It was RJE's turn for a birthday last week. She asked for more things than I did, including a marker board, a bride Barbie, a jump rope, "wheelies" (shoes with wheels on the bottom), and a yo-yo.

When Mom went to buy the Barbie, she got the one that looked most like a bride, and the salesman told Mom that she looked just like the Barbie.

The doll has tons of makeup on, though, and her hair is so yellow, it looks almost white. She looks nothing like Mom.

Besides, it's not a real Barbie but a "Chilean" Barbie, made in China, and so cheap that one of her legs fell off two hours after RJE opened her gift.

Because of the gifts, there has been lots of noise in the apartment lately. When you press the jewel on the "Chilean" Barbie's chest, it sings an awful song.

The jump rope also has a button that RJE presses when she jumps rope to make it sound like she's on a stage. RJE is always singing the songs, and it gets on everyone's nerves. It's a good thing she didn't get the "wheelies" or she would be singing AND rolling.

A good gift was the marker board.

RJE uses it to play teacher. Dad says that she must be learning Spanish, finally, because she's been playing teacher in Spanish, telling her imaginary students, "Ahora tú, al pizarrón. Cinco más cuatro..."

From a family friend, RJE got three books. When I was smaller, I liked the books by Roald Dahl, Beverly Cleary, and of course J. K. Rowling, who I still like.

The books RJE got for her birthday were three by Roald Dahl: "James and the Giant Peach," "The BFG," and "Danny, the Champion of the World." I loved them all when I read them.

RJE has already started "James and the Giant Peach," which is the easiest to read. The others we are going to read aloud together.


We went to see the movie "Ratatouille" last week---a treat the day before RJE's birthday. There was one problem, though. It was dubbed in Spanish. But I understood most of it, and it was hilarious. Dad said that the animation was great. RJE and I found the animation like any other movie.

Next we are going to see Harry Potter, which they do have in the original English, with subtitles. I wouldn't want to see the movie with voices that are not the same as the actors I already know.


In the last few weeks of the first semester of school, we had many quizzes and projects. Our science project was to create an electric circuit.

At first, I thought I'd make a model of our school with an electric bell. And when you pressed a button, the bell would ring.

We looked for a bell that would work with regular batteries but couldn't find one. So my second idea was to make a Harry Potter arm holding a wand that would light up at the tip.

Dad didn't like that idea (probably because it had to do with Harry Potter!) He thought that a potato battery would be fun, but we tried it and it didn't work (we only had one potato and it should be at least three to light a small lightbulb). There wasn't enough time to get more potatoes.

Finally, on the day before the science project was due, "we" came up with a great idea (Dad thought of it, really). It was a wallet that we called a "Pobretera."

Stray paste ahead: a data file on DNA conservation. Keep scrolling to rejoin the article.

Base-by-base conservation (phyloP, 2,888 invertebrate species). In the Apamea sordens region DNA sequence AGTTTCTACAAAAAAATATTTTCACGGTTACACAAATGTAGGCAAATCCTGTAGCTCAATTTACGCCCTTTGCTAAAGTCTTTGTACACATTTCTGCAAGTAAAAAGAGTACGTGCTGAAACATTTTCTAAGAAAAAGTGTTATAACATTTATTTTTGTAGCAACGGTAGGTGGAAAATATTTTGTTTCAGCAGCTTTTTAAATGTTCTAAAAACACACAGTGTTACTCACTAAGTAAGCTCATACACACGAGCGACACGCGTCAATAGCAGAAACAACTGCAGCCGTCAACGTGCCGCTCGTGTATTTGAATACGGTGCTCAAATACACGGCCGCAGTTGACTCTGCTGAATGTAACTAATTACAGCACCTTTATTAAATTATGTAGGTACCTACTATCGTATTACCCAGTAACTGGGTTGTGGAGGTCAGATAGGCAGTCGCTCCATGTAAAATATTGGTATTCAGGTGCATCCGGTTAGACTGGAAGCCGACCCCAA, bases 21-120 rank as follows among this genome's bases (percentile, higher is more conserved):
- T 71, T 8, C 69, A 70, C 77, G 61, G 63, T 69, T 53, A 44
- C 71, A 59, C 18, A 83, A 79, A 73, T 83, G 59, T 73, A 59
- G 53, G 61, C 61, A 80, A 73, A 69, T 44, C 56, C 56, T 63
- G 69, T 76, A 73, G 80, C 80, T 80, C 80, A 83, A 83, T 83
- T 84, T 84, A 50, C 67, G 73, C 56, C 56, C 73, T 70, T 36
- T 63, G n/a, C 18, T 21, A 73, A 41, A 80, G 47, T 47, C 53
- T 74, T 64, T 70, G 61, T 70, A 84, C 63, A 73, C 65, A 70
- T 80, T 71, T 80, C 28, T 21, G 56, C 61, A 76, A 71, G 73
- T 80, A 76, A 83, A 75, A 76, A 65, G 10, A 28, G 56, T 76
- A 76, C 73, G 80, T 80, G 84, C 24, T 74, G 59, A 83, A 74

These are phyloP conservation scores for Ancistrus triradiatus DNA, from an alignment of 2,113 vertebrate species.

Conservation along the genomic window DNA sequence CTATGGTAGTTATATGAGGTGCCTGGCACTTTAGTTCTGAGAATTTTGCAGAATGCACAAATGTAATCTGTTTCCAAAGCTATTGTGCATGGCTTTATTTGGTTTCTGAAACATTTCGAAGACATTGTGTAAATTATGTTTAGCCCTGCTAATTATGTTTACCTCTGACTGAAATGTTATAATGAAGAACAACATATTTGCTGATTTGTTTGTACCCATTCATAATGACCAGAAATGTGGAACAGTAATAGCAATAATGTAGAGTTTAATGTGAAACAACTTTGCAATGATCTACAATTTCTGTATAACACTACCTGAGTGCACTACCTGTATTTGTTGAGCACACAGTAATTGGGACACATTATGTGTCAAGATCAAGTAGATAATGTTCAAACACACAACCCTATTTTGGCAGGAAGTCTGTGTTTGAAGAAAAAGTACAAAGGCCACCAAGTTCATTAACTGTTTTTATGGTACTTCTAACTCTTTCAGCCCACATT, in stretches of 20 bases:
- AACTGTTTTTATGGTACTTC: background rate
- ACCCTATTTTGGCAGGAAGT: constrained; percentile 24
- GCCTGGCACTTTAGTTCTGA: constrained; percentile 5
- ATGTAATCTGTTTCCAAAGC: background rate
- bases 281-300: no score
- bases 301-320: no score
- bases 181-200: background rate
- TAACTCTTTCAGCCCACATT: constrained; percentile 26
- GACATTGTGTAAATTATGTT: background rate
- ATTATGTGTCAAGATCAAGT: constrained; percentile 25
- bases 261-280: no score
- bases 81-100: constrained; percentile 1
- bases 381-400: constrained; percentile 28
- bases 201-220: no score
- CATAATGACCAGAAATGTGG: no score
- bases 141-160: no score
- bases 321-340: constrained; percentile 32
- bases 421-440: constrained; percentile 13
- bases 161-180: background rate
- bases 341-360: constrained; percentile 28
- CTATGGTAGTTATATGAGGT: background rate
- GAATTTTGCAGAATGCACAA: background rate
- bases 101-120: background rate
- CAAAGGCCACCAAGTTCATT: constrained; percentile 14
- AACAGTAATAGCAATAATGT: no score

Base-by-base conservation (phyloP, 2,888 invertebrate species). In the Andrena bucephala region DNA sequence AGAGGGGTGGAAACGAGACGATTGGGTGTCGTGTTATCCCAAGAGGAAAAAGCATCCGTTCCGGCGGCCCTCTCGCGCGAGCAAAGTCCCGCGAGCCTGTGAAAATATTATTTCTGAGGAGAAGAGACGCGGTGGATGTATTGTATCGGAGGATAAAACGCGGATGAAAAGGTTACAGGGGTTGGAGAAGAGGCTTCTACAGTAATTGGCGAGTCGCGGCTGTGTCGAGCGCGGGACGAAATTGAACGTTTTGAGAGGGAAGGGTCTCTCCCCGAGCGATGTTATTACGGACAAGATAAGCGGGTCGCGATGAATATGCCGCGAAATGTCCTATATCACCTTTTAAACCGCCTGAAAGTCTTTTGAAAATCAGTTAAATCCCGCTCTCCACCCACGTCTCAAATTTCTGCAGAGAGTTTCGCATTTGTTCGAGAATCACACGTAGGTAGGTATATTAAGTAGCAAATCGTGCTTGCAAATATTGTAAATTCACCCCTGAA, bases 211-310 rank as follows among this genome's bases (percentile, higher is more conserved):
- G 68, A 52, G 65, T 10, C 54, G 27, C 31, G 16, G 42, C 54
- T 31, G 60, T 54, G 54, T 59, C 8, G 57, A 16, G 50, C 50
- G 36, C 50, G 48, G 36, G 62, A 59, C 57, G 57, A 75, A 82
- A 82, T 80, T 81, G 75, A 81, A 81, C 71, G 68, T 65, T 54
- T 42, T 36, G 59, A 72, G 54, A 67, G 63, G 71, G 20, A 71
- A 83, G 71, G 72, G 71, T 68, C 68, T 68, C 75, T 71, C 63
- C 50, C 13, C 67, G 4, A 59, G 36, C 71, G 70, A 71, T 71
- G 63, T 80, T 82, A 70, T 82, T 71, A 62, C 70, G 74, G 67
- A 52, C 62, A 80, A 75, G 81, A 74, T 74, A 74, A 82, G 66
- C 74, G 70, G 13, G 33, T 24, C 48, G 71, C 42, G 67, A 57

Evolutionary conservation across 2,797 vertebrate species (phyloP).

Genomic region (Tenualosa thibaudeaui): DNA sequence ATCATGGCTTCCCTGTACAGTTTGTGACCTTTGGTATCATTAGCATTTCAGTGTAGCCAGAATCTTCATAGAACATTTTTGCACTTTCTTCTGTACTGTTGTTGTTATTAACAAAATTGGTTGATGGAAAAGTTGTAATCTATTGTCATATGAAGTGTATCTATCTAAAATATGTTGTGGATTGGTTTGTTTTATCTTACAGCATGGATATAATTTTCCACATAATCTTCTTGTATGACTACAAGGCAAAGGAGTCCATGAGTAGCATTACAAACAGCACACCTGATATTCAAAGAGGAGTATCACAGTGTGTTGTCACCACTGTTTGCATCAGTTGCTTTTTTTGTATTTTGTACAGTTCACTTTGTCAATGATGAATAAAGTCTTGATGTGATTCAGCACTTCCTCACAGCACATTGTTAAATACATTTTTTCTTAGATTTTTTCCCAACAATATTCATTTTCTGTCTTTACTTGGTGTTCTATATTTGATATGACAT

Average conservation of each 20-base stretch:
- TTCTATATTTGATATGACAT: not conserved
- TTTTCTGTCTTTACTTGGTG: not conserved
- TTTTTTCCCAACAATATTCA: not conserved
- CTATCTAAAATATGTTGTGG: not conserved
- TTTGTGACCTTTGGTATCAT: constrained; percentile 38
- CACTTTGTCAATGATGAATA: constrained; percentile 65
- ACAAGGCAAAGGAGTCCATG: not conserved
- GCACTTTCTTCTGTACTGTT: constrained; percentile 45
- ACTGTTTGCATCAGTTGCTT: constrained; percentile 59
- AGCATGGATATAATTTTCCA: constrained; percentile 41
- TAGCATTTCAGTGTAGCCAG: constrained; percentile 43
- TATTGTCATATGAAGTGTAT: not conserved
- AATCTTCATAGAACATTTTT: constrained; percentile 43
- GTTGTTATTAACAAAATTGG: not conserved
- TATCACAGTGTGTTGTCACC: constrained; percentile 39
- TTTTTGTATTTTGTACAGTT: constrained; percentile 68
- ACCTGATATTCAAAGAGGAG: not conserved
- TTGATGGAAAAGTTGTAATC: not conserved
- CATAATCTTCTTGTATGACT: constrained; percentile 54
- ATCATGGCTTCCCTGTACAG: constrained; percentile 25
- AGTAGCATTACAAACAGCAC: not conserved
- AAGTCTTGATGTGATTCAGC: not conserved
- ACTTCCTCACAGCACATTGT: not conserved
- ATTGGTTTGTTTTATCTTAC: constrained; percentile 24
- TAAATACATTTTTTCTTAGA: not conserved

In Spanish, "pobre" means poor, and "billetera" means wallet. So the "Pobretera" is a made-up word for an empty wallet. This is what it looks like:

Inside, we put a circuit made out of a mini-lightbulb, a watch battery, and "cables" made out of folded-up aluminum foil.

This is how the Pobretera works: Without having to open the wallet, you can squeeze it. If the light goes on, it means you are broke and have no money!

If the light does NOT go on, it means you have at least one bill inside.

The bill is in between one of the battery's contacts and the rest of the circuit, so it breaks the circuit and the light doesn't go on.

But if there is no bill, then the circuit closes when you squeeze the Pobretera (which makes the battery make contact) and the light goes on, and you are poor.

When I presented the Pobretera at school, the teacher wouldn't stop laughing. She liked it, and I got a 7 for the project.


At the school in Virginia, there's a spelling bee every year. I've gotten in twice but never won. Spanish is so easy to spell, they don't have spelling bees here. Still, many kids make tons of spelling mistakes, switching s's and c's, v's and b's, and forgetting h's.

They make the most mistakes with v's and b's because, in Spanish, there is no difference in the way you say the two letters.

When they write "ella estuvo" (past tense for "she was") they may spell it "ella estubo," and it sounds the same way.

The same happens with "yo hice" ("I did") and "yo hise."

And the "h" is the most difficult one for me because it is mute. So "hola" and "ola" are said the same way, and you don't know which words have the "h" until you read it somewhere.

And now, winter vacation. Today is the first day of our two weeks off.


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The RatSoap™ Project is a work in progress, 2006-2007
Copyright © 2006-2007 by Sun on Earth Books




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